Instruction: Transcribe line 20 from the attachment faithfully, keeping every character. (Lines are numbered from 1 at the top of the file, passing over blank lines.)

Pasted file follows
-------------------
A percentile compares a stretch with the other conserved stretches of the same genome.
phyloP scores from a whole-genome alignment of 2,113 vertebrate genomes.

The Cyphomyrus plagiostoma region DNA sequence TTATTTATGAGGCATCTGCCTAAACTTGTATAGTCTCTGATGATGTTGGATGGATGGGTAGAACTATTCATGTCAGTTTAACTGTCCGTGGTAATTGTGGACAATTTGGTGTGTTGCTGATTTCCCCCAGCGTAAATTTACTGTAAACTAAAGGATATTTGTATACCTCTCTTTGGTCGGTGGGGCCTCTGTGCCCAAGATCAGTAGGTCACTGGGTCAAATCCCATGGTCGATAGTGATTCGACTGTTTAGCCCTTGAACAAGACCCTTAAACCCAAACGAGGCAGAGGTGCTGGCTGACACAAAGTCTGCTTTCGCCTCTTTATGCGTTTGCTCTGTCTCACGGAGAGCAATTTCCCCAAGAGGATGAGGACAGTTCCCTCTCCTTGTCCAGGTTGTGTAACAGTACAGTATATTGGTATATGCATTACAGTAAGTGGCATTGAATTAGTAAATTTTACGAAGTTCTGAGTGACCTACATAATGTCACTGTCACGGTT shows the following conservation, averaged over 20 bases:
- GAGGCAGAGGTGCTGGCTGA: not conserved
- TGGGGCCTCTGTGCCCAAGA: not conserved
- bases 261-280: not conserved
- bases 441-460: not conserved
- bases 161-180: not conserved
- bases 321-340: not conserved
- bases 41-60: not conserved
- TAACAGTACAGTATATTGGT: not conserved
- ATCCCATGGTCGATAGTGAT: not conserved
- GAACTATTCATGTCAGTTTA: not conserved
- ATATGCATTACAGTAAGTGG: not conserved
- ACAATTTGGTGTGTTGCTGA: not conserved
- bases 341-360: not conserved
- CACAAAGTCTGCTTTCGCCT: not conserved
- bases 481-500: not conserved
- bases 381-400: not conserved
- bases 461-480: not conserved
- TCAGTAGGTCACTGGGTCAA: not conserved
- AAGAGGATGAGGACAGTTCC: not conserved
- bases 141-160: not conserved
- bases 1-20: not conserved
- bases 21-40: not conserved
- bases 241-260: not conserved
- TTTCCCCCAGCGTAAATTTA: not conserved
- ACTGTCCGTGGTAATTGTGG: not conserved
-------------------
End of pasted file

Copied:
- bases 461-480: not conserved